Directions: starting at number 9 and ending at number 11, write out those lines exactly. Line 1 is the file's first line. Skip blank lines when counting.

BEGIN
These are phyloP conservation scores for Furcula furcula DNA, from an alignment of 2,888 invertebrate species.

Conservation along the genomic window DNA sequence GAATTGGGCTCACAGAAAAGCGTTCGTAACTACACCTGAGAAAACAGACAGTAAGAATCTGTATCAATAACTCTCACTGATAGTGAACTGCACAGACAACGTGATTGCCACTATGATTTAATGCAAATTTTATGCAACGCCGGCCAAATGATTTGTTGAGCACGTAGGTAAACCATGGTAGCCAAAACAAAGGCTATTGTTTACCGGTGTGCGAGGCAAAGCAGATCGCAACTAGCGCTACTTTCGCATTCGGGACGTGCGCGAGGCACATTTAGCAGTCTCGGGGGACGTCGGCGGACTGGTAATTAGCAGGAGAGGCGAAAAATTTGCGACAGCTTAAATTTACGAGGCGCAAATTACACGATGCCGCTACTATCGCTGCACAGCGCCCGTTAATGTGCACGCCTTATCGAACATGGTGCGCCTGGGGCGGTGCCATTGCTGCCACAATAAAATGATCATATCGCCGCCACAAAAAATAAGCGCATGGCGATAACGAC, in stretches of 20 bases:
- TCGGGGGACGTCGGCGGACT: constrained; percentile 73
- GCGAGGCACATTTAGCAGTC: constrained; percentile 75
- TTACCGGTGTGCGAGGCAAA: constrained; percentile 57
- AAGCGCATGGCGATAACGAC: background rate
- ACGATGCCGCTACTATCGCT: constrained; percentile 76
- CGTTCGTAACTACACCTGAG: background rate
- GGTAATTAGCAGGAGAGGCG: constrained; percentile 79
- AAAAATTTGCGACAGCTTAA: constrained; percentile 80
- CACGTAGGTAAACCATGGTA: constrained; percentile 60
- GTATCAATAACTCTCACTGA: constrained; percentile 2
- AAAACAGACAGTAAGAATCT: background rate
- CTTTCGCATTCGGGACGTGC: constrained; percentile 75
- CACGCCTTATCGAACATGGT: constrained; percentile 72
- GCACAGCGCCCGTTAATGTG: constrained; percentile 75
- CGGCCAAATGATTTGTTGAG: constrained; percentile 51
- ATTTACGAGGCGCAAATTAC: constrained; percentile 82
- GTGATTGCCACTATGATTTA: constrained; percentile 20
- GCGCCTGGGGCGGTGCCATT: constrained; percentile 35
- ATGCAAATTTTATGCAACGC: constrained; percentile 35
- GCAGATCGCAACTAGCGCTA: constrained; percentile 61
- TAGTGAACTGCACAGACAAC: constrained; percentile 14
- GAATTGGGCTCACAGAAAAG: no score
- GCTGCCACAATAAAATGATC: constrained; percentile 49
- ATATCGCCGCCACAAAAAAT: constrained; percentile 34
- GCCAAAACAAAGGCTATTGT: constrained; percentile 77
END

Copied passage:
- GGTAATTAGCAGGAGAGGCG: constrained; percentile 79
- AAAAATTTGCGACAGCTTAA: constrained; percentile 80
- CACGTAGGTAAACCATGGTA: constrained; percentile 60